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Your seven year old is technically correct. It's next to impossible to drink from a bottle without "backwash" (getting oral bacteria in the remaining water.)

Two siblings not wanting to drink from the same bottle is not unusual at all, especially if there is any degree of ill-will or competitiveness between them. I don't know how well the girls get along, but regardless, I would absolutely respect that. Respecting a child's (perhaps odd) requests - especially when they are correct - is one of the keys to a child feeling valued. If it's a reasonable demand, respecting it is a reasonable response.

Simple solutions: carry two bottles, or carry small cups; no one drinks from the same bottle (they either have their own, or they get water poured for them.) If cups seem too daunting, there are even folding and collapsible cups!

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    Anon. Ouch : - ) Am aware that Alyssa is correct and the tension between protecting one sibling from the next and yet respecting each of theire respective requests is precisely what am struggling with. They each have their own full-time personal bottles. The situation only arose today because we were at a church fair near the end of a long day and we bought the last bottle of cold water because Alyssa had asked while Alex was finishing a ride. Alyssa ended up drinking first since she had asked for the water & Alex declined to drink after Alyssa because of Alyssa's comment. : - ( – Dad of two Grade-School Girls May 6 '17 at 23:16
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    Her choice then... :-/ Parenting is tricky sometimes. :) Knowing exactly what the problem is helps; was it that Alyssa tainted it for Alex? Because that's a different problem altogether. – anongoodnurse May 6 '17 at 23:22
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    Thanks again, Anon. Yes tricky stuff, but they are of an age that I think I may be able to contructrively reason with and shape. I dont think it's that the bottle was tainted for Alex after Alyssa's drinking, but that Alyssa wanted to drink first and used the hurtful strategy to accomplish this goal. They are constantly arguing about who get's to have or do something first and I don't think that essentially calling your sibling unclean is fair play particularly with something as important as sharing water. – Dad of two Grade-School Girls May 6 '17 at 23:54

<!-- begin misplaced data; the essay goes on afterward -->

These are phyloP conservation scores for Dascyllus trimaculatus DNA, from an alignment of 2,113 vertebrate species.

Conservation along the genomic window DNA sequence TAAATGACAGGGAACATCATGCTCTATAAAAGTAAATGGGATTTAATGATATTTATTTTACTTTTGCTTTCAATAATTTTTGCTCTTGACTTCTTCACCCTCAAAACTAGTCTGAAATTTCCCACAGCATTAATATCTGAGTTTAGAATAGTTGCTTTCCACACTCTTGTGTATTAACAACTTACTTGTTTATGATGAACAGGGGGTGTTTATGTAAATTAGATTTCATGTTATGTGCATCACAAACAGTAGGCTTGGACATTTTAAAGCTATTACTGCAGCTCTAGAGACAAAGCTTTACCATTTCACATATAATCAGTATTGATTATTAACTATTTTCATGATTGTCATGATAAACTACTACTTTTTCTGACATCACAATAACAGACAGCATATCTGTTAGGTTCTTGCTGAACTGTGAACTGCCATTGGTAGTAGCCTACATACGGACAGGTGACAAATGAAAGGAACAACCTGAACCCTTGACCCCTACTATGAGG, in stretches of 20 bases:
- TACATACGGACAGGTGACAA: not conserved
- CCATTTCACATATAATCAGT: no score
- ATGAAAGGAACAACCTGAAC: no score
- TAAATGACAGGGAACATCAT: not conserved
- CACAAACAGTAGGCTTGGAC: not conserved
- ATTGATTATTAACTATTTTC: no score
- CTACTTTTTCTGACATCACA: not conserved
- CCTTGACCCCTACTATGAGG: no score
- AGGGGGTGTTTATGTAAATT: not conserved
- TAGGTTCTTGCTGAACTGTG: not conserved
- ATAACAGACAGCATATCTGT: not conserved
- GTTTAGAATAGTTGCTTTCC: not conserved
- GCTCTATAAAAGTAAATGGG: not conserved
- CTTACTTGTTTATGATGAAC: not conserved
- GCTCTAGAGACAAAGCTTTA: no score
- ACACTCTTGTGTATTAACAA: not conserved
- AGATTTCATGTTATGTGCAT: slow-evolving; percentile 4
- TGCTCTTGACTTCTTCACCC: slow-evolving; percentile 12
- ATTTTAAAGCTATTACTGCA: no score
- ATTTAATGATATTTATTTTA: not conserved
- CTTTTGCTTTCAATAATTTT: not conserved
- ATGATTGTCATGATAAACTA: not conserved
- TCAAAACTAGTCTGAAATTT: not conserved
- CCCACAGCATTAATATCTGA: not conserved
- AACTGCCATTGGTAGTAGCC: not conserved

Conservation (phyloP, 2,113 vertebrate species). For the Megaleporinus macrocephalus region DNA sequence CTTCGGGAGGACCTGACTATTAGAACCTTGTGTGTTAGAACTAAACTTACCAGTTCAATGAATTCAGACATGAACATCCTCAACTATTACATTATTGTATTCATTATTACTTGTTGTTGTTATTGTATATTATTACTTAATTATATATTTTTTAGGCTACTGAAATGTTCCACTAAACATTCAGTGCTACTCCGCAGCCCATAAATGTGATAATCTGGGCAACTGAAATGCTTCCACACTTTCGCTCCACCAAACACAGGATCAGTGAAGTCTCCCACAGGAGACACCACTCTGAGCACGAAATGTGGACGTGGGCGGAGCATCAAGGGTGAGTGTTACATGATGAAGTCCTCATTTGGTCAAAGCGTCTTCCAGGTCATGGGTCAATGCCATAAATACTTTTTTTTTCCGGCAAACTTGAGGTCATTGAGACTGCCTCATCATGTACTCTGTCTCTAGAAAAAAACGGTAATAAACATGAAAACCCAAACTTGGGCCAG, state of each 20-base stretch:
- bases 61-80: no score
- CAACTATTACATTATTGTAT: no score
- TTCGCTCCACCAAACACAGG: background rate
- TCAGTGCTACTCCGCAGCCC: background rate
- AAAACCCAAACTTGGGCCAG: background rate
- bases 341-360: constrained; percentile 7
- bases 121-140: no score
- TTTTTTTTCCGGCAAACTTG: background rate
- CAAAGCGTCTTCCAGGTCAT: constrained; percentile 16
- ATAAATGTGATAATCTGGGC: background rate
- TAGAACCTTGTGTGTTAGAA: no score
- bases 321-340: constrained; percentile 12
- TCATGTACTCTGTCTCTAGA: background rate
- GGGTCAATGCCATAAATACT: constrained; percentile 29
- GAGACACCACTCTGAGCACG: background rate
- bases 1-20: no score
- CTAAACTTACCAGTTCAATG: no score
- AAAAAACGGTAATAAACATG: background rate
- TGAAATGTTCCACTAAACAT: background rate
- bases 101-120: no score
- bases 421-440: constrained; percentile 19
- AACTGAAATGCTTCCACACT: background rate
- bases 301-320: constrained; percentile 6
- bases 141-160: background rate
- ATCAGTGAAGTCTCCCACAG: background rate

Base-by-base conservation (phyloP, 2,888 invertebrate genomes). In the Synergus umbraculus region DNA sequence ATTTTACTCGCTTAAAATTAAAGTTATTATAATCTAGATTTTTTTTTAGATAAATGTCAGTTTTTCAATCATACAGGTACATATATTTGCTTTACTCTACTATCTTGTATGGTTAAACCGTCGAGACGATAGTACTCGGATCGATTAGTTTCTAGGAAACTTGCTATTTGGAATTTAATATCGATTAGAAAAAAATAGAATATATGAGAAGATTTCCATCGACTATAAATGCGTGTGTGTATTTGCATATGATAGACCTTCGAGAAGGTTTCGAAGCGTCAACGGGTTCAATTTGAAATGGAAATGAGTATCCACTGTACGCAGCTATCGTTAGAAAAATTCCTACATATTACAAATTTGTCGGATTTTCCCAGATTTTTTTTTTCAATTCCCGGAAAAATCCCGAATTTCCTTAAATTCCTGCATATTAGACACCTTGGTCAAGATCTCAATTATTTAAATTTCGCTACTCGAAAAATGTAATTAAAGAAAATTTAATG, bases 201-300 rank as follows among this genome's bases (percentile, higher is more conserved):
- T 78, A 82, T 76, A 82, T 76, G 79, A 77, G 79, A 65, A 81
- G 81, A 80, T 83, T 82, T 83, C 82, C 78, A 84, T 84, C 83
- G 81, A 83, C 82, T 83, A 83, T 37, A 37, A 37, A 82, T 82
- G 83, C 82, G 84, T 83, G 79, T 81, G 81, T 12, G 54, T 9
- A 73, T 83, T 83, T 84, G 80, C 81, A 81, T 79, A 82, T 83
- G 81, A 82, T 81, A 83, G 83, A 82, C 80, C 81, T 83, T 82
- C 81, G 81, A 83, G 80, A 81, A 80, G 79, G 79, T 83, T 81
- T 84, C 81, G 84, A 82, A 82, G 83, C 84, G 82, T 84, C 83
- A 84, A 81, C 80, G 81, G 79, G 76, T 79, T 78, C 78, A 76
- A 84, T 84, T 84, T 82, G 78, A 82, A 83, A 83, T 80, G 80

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    Ah... that's good information to edit into the question, because it changes the question considerably. I can understand your frustration much better now. – anongoodnurse May 7 '17 at 0:27
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I can see two facts here:

  1. The older one doesn't want to drink form bottle their younger sibbling has used.
  2. There are germs on the bottle from the younger, so the older one will be exposed to them.

You are supposed to verify the #2 (which is correct) and conclude that it backs up the #1.

I think that what is actully going on is that the older one really don't want to use the bottle (anything that the younger has spoiled?) and the germs just came in handy.

Maybe, as you noted, she feels spurned when there is the visit. So she continues with it like "If you do not need me I do not need you either." and this behaviour is just way how to display this tension.

Yes, germs are concern but only from a certain degree. If you are in infested are it is dangerous to expose both yourself and kids to higher risks than it is necessary.

On the other hand, the more kid is exposed to germs, the more resistant to them they will be. Every exposition "trains" the immunity. Kids from sterile - germ-free - houses are more vulnereable to illnesses than kids from rural areas.

You can try to relax the tension between the two. When the older is about to feel spurned give them your attention, When there is the visit, take her out and have fun. Both of them should be alone for a while because it is good to prevent "Daddy likes me/you more than you/me" issues.

When handling the bottle issue I would copy both answers earlier. I wouldn't force them to use one bottle; if they want extra bottle for themselves let them carry it for themselves. I would show her the respect to their request (the personal bottle] belittling their reasoning (since it is seems sort of overreaction here).

This will teach several lessons:

  • Your opinions and requests are respected, or at least taken into account;
  • There is no need for absurd reasoning for the request;
  • If you want something for you, you have to pay for it somehow.

"If you want to have your bottle I'm OK with it if you carry it." would be my reaction to the request. And in the dessert time, after they ate the delicius mascarpone I would remind them how many germs were there; and they ate it without a blink. One should be consistent with their concerns, shouldn't they?